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Consumer attitudes towards food safety risks associated with meat processing

Christiane Schroeter

No 5, Discussion Papers from Justus Liebig University Giessen, Center for international Development and Environmental Research (ZEU)

Abstract: A focus group study with 37 residents of Manhattan, Kansas, was conducted to examine consumers’ risk perceptions of foodborne illnesses from beef. The four focusgroup sessions were designed to determine (1) relative preferences for alternative combinations of public food safety (Hazard Analysis and Critical Control Points (HACCP), carcass pasteurization, irradiation) and private protection (home preparation of rare, medium, and well-done hamburgers); (2) how who is at risk (children vs. adults) influences preferences; (3) whether consumers would pay a premium for the higher levels of product safety arising from the adoption of three different innovations in processing plants; and (4) how to improve risk communication about foodborne illnesses and ways to protect against them. Although participants seemed aware of many food safety practices, misinformation and misconception also were found. The majority of the participants preferred well-done, steam-pasteurized or medium, irradiated hamburgers. For a 5-year-old child, the majority chose well-done, steampasteurized or well-done, irradiated hamburgers. Concerning willingness-to-pay, the majority of the participants preferred steam-pasteurized ground beef to regular ground beef when both were priced equally. Results indicated that new technologies available for food safety interventions provided a marginal value to participants. Participants also expressed a need for more information.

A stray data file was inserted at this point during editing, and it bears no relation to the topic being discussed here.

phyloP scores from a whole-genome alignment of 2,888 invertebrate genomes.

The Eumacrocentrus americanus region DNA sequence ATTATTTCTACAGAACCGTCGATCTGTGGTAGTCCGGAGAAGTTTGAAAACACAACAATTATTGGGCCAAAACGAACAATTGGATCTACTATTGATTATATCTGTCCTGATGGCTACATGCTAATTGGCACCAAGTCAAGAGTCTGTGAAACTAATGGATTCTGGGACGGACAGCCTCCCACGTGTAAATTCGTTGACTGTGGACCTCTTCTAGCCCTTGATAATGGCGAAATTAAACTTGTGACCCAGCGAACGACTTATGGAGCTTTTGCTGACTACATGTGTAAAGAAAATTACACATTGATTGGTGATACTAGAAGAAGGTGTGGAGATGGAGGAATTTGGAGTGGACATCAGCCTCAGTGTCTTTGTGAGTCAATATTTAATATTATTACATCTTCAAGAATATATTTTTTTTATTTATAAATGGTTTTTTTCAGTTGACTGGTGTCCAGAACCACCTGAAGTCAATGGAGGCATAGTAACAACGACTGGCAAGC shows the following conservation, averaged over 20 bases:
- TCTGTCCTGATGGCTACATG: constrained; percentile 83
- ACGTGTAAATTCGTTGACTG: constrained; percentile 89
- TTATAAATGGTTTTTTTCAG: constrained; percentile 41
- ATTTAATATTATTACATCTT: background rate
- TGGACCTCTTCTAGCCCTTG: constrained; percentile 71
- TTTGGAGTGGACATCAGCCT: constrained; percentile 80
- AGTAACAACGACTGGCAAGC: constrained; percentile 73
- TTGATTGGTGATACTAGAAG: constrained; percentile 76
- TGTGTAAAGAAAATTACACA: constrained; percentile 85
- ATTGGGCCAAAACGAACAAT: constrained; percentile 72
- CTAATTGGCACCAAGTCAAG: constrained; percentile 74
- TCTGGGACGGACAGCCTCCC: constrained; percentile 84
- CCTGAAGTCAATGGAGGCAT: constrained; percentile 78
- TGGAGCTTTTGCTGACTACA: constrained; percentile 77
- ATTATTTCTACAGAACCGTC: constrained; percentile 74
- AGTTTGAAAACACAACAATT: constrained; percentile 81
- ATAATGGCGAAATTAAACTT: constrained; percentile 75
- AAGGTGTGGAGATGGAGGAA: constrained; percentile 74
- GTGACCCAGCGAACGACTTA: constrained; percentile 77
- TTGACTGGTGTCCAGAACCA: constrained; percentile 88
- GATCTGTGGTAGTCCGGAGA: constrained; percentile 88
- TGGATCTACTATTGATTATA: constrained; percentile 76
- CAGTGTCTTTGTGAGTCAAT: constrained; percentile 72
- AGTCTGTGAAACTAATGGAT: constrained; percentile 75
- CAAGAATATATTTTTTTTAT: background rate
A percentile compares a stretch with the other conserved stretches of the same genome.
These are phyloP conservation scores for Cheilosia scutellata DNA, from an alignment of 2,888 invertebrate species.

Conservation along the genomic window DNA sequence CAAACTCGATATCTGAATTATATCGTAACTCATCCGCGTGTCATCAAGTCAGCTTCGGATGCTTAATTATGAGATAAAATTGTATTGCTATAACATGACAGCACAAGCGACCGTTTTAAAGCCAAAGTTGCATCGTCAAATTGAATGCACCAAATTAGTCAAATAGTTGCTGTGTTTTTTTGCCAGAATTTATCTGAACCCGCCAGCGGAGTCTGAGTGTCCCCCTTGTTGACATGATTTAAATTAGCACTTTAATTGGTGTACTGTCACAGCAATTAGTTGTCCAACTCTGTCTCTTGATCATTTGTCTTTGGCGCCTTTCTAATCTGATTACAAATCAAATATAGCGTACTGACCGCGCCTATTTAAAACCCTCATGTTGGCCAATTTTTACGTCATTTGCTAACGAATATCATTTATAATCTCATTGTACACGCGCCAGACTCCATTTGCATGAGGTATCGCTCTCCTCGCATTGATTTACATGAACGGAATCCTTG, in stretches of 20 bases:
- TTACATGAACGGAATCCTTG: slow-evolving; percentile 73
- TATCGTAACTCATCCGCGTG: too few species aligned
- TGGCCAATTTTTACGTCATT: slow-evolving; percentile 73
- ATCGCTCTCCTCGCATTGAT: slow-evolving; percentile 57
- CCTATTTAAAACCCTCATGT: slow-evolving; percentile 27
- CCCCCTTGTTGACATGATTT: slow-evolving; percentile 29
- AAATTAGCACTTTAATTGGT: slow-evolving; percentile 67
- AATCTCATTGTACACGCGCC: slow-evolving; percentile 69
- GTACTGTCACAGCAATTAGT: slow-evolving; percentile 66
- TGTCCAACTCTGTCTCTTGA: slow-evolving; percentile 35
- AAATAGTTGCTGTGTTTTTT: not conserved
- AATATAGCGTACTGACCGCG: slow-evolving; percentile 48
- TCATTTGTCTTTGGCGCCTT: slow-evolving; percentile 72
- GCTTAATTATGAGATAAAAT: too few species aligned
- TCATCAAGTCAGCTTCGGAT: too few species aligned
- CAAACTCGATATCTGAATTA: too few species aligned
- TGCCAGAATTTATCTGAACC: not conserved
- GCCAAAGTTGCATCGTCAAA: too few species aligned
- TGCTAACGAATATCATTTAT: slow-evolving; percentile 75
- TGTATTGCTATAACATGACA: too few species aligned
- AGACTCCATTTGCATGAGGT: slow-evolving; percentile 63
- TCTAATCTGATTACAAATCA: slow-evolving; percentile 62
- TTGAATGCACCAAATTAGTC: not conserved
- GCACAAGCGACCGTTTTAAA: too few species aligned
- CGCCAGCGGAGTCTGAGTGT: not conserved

Date: 2001
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